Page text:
Is it time to review your salary sacrifice options?

8 Feb 2022

2022 dice

The increase to National Insurance contributions (NICs) in April 2022 will trigger a review of pay and benefit costs and encourage a higher uptake of salary sacrifice arrangements.

What is the benefit?

Your employees will already be saving into a workplace pension scheme. With the correct implementation and internal communications around salary sacrifice, your employees can mitigate the cost of this on their take home pay from April 2022.

How does salary sacrifice work?

Salary sacrifice is the exchange of salary for a non-cash benefit, such as additional pension contributions. You can use salary sacrifice for other
non-cash benefits too, such as cycle to work or a company car.

If employees are paid a bonus, they can also sacrifice some or all of the bonus for extra pension contributions. The advantage of salary sacrifice is that employees will save on tax and NICs and from an employer perspective, you will save on employers’ National Insurance as well.

The savings come from the exchange of salary for pension contributions before the employee is taxed on their earnings.

Position today

Traditional pension contribution basis versus salary sacrifice ‘exchange’

salary sacrifice chart 1

Position from April 2022

Following the introduction of a 1.25% employee and employer increase to NICs.

salary sacrifice chart 2

For an employer with 200 employees:

  • The potential saving to employees is £39,750
  • The potential saving to the employer is an additional £45,150

These figures are based upon the assumptions above and the employer saving may be retained or used to enhance the overall employee benefit arrangements.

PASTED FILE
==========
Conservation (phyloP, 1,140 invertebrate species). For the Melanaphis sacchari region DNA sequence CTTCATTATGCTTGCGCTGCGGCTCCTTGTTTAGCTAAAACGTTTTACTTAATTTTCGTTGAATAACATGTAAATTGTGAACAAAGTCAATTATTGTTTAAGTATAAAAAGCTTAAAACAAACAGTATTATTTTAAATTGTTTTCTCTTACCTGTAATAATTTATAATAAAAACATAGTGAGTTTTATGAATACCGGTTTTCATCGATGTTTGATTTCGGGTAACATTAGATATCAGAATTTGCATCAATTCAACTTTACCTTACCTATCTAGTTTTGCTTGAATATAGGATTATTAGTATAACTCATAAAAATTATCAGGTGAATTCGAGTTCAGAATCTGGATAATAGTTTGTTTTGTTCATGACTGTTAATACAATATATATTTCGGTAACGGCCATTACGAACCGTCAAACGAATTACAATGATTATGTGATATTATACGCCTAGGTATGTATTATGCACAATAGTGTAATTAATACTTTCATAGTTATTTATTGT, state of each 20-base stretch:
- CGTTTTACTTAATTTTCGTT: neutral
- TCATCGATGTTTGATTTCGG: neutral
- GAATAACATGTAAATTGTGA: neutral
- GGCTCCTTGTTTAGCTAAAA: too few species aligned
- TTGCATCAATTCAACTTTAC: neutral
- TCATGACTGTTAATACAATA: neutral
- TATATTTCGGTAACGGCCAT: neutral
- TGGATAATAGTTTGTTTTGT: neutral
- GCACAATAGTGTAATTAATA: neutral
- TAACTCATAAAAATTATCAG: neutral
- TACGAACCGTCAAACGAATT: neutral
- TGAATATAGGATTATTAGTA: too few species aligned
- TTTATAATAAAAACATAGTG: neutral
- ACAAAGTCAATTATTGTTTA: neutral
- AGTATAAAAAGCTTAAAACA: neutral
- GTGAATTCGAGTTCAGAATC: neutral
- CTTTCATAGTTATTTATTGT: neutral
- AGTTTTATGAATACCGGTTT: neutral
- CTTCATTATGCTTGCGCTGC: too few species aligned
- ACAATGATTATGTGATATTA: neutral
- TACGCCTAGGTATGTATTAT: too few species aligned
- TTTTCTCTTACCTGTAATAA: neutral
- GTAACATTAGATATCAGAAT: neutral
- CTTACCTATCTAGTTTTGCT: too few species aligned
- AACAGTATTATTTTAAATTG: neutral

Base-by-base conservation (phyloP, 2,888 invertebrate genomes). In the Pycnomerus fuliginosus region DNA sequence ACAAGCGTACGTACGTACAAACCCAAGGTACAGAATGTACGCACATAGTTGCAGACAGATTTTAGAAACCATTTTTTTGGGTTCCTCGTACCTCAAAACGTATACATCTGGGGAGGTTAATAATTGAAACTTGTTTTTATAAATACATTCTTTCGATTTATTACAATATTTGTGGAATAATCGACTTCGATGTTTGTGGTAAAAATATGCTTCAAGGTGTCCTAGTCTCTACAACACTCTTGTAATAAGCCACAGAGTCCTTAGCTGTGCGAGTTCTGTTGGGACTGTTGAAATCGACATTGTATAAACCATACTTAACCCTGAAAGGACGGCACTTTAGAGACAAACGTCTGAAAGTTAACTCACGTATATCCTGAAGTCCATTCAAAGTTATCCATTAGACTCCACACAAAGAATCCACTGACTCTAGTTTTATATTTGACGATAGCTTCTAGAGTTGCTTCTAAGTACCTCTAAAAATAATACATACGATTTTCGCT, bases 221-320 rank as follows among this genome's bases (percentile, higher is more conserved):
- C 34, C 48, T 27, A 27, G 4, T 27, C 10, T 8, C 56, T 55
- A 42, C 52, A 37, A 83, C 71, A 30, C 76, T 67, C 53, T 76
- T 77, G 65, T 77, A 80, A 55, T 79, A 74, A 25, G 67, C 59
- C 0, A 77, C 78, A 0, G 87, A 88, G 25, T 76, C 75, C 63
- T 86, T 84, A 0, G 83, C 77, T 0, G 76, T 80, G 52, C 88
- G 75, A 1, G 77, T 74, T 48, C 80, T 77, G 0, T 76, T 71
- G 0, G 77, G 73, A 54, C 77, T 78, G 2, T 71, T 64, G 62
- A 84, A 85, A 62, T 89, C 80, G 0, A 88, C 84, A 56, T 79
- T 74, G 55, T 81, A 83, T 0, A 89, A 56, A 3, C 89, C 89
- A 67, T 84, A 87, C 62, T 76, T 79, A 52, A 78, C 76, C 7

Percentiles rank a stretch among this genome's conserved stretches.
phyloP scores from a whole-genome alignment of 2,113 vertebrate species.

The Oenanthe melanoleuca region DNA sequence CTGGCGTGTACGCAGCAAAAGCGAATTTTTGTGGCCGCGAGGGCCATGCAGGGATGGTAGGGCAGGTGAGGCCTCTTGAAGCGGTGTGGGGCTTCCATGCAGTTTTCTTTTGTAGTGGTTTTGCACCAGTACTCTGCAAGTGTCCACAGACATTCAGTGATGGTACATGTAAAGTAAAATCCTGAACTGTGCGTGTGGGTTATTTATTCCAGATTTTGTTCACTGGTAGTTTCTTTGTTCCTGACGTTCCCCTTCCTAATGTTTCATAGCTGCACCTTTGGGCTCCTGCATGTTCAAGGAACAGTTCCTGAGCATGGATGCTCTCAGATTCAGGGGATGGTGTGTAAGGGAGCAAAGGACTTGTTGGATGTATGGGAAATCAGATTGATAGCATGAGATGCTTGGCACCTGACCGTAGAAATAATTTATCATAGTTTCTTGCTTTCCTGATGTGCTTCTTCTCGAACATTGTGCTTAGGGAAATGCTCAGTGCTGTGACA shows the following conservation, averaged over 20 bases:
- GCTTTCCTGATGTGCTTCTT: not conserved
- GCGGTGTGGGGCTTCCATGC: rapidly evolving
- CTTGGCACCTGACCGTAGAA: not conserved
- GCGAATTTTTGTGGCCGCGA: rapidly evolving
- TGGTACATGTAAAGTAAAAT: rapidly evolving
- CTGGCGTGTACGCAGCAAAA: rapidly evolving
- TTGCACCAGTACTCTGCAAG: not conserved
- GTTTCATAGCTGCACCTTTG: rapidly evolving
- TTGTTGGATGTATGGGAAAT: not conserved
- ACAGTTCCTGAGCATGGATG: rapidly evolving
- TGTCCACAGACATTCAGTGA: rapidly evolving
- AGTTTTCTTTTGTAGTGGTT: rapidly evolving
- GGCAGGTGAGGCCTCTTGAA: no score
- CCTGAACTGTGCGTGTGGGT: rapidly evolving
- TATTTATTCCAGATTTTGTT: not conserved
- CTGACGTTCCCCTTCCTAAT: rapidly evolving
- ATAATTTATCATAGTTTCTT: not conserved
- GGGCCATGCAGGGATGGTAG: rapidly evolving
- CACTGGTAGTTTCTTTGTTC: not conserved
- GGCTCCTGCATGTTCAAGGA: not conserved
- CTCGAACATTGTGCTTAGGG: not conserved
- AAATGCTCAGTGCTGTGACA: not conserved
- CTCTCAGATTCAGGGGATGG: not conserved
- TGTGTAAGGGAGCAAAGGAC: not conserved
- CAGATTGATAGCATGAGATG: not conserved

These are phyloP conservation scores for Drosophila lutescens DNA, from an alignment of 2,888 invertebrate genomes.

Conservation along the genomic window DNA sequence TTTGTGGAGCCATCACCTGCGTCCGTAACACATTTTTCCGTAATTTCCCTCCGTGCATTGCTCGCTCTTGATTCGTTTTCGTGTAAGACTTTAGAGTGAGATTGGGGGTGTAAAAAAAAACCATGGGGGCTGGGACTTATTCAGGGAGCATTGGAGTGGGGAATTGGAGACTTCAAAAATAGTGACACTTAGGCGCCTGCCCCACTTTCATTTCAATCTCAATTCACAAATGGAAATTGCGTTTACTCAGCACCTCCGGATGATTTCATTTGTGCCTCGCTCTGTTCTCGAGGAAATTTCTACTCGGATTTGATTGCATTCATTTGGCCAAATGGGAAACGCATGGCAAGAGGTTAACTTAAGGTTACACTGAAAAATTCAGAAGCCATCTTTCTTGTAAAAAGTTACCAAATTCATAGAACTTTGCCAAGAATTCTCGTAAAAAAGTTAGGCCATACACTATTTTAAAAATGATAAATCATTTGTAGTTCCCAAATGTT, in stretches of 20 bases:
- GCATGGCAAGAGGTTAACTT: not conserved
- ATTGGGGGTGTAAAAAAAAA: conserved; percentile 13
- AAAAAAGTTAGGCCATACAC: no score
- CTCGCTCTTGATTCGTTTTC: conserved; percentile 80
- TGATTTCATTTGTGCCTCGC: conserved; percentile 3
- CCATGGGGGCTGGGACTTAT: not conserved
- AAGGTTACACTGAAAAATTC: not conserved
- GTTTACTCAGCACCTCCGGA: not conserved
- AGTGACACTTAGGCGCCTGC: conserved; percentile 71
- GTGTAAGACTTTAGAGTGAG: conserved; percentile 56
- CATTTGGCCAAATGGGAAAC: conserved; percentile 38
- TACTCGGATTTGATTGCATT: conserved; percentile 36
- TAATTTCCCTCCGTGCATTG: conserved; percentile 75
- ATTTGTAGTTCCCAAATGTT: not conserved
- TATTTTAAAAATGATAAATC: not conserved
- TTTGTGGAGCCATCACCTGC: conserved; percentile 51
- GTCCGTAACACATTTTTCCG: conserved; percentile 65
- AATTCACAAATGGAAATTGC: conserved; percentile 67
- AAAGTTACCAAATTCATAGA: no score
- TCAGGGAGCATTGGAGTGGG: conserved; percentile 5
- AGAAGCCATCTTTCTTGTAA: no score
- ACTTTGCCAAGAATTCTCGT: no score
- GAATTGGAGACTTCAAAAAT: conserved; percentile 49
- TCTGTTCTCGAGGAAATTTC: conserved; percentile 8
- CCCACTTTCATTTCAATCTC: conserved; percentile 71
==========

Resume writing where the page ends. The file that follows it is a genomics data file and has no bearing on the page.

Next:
The key to any successful salary sacrifice is in its implementation, both in respect of the salary sacrifice agreement itself and considering the wider impacts of such an agreement. Salary sacrifice is a contractual change to an employee’s terms and conditions and so will need to be documented appropriately.

Care also needs to be taken in respect of earnings related benefits, such as death in service and critical illness policies, overtime rates etc as these will be based on the appropriate definition of earnings. For lower paid employees the sacrifice must not bring any employees below national minimum wage and national living wage pay levels.

Where a sacrifice has not been successfully implemented then the NIC savings can be lost, and tax relief on the pension contributions themselves may be at risk.

The above should not though be seen as a barrier to implementing a salary sacrifice scheme and where implemented correctly then the savings to both employee and employer can be substantial.

If you have any questions on employment tax, please get in touch with us.